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See Murray Genealogy
1765 Matthew Murray was born in Newcastle-upon-Tyne. There is a claim that he was born at Stockton-on-Tees in 1763.
1779 He was apprenticed to be a blacksmith
1785 Matthew married at Gateshead on 25 September 1785 to Mary Thompson
1786 Moved to Stockton where he undertook training as a whitesmith
He worked as a journeyman mechanic at a flax mill in Darlington, where the mechanical spinning of flax was invented.
1789 With his wife, Mary, (1764-1836), he moved to Leeds to work for John Marshall, a prominent flax manufacturer. He built the machinery for Marshall's mills at Adel in 1789 and the Holbeck in 1791.
1790 Murray worked closely with John Marshall (as Marshall's lead mechanic) in a protracted effort to develop machinery to successfully draw and spin line flax into yarn. Considerable advances were made, and Marshall funded a patent taken out in Murray's name, Patent No.1752 of 1st June 1790. A breakthrough had been obtained by introducing leather bands in conjunction with the drawing rollers. Marshall summarised the episode thus: '...worked some machinery on the patent plan of Kendrew and Co. This did not answer, and we tried experiments, and took out a patent for a plan of Matthew Murray's out principal mechanic.' Following this, Marshall determined to expand and moved his mill from Adel to Holbeck, and Marshall and Murray began to put great effort into mechanizing the drawing and spinning of tow, culminating in Murray's second patent.
1794 April. Last mention of Murray in the Marshall work books so presumably left his employ around this time
1795 Partnership established as a steam engine manufactory at Holbeck by Matthew Murray and David Wood. They received good support from Marshall and Benyon, implying that Murray's departure had been amicable, and indeed Murray continued to be involved in Marshall's textile machinery experiments
1800 Murray called on Boulton and Watt but was refused a reciprocal tour of the steam engine-making part of the works.
Murray invented, or improved, the D-slide valve, made the air-pump more efficient, and simplified the design of the engine. To machine the rubbing surfaces the D-slide valve he invented his planing machine, and was the first to adopt the placing the piston in a horizontal position in the steam engine. As well as steam engines the firm made mill work and machine tools, and in 1804 began foreign export with an order for Sweden.
1804 Murray built his private house known as Steam House
1809 Receives a Gold Medal from the Society of Arts for his machine for heckling flax. May have met Richard Trevithick in London at this time as they afterwards did business together
By 1811 Murray was working with Trevithick on a high-pressure engine subsequently fitted to a boat and successfully used on passenger service, an early application of steam to passenger traffic. He continued to design and construct beam engines.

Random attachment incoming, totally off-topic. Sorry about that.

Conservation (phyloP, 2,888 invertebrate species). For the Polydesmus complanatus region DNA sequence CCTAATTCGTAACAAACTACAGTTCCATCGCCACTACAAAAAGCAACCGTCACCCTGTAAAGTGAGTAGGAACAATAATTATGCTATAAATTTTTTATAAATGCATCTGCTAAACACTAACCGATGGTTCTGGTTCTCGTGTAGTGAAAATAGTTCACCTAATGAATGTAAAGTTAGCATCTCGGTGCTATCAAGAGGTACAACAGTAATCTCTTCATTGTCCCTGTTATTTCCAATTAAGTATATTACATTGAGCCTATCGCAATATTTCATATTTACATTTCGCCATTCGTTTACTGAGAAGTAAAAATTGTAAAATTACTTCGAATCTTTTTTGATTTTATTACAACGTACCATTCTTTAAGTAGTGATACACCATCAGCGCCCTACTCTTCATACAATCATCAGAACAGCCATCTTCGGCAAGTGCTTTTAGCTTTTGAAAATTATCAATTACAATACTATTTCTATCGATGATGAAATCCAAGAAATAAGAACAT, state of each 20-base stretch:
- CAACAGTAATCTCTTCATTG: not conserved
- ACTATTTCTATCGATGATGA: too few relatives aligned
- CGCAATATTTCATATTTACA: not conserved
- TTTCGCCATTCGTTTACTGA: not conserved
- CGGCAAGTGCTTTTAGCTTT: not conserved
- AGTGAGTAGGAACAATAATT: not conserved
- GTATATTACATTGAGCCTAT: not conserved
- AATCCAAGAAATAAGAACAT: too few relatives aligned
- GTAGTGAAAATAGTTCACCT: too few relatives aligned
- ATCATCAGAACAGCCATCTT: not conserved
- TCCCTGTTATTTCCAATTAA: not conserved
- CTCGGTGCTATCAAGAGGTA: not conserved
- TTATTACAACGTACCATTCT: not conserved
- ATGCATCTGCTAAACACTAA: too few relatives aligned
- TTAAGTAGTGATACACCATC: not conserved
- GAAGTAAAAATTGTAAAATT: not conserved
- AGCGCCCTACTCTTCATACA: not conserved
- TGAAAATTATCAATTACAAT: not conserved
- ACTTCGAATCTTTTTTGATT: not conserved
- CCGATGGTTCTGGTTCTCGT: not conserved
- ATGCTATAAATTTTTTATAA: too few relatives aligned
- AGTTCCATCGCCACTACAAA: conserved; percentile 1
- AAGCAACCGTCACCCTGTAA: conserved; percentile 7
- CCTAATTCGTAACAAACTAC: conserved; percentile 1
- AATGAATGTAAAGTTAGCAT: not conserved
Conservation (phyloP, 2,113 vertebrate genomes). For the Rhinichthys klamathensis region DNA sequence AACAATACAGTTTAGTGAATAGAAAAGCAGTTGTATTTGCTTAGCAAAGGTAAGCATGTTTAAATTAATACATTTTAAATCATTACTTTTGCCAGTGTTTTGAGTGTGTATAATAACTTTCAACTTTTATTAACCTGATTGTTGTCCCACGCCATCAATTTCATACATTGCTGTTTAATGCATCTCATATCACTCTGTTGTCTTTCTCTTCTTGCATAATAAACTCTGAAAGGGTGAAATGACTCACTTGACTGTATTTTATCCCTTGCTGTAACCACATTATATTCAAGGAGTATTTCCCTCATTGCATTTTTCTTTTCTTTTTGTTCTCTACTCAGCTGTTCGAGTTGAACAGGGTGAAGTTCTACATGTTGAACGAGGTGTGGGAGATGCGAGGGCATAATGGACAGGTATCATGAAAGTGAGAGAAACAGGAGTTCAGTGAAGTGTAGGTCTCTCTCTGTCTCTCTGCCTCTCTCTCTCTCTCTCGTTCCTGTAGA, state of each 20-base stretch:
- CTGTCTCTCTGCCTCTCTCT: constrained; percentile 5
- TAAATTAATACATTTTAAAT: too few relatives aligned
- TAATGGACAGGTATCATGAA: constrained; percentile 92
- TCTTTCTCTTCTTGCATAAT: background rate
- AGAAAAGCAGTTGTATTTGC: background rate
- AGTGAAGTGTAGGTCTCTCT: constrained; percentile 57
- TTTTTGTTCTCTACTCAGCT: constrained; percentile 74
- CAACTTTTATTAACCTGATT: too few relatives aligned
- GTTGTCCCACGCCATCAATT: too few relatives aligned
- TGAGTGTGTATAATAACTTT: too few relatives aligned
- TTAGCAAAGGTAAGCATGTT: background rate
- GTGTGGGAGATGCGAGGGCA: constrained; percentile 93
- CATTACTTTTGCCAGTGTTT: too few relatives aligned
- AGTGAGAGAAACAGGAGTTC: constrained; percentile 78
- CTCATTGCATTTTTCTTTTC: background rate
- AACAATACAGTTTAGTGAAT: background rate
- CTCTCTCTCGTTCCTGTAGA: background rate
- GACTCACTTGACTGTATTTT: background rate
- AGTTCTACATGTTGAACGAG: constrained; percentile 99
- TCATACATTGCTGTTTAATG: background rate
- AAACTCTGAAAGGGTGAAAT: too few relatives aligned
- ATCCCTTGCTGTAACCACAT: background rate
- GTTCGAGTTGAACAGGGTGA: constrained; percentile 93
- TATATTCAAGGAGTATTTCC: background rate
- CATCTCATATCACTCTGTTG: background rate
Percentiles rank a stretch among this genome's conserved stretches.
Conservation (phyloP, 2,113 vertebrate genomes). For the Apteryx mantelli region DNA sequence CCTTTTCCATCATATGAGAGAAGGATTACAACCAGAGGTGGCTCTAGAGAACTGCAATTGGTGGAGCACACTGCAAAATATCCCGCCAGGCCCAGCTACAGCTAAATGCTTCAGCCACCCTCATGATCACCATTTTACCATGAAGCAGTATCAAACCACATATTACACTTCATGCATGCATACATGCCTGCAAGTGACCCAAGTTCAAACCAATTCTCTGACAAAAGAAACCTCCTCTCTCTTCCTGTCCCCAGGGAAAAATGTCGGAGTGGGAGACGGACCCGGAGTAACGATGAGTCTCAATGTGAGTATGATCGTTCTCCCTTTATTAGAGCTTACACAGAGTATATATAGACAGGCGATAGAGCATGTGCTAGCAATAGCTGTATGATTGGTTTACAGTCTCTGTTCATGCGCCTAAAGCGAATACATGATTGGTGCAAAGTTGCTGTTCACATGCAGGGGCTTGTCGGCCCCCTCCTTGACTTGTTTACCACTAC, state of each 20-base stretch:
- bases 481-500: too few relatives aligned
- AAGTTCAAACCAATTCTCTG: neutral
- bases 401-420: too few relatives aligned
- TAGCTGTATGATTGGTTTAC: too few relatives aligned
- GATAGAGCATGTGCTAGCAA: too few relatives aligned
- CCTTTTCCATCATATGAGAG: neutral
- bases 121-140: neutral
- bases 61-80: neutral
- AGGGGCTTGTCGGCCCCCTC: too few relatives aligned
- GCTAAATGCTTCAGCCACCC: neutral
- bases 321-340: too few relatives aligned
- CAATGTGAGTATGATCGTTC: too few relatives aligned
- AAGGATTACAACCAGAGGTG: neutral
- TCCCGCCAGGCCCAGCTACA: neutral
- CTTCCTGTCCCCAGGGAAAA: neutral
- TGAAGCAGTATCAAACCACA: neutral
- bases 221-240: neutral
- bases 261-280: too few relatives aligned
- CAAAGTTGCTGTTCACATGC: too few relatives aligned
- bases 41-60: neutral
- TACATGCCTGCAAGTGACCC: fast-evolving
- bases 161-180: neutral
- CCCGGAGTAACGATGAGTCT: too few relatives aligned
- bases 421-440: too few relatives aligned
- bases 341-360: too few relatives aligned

1812 John Blenkinsop, colliery viewer at Middleton colliery, Leeds, relaid the track leading to the colliery with a toothed rail on one side - this was the Middleton Colliery Railway. He approached Matthew Murray of Fenton, Murray and Wood to design a locomotive with a pinion which would mesh with it. Murray's design was based on Trevithick's Catch Me Who Can, adapted to use Blenkinsop's rack and pinion system; the locomotive was named [Fenton, Murray and Wood: Salamanca| Salamanca]]; it was the first commercially successful steam locomotive.
The locomotive was the first to use two cylinders, driving the pinions through cranks which were at right angles, so that it would start wherever it came to rest.. Murray's 4 horsepower engines remained in service until the 1830s.
1814 Murray patented a hydraulic press for packing cloth.
1815/6 Murray also supplied an engine for a steam tug in Mississippi.
In his later years, Murray continued to work on machine tools, textile machinery and dyehouse plant. He developed interests in marsh drainage, and gasworks and waterworks, and worked as consulting engineer to factories, mines, and other industrial installations.
1826 Matthew Murray died 20 February 1826 aged 60 and was buried in St. Matthew's Churchyard, Holbeck. His tomb was surmounted by a cast iron obelisk. His firm survived until 1843. Several prominent engineers were trained there, including Benjamin Hick, and David Joy.
1836 His wife Mary died aged 72 years and was buried in St. Matthew's Churchyard, Holbeck
A Recent Biography
'Matthew Murray 1765-1826 and the firm of Fenton Murray and Co 1795-1844' was published in a limited edition in 2015. Its 498 pages provide a comprehensive account of Murray's life and of the work of Murray and his company, with numerous supporting references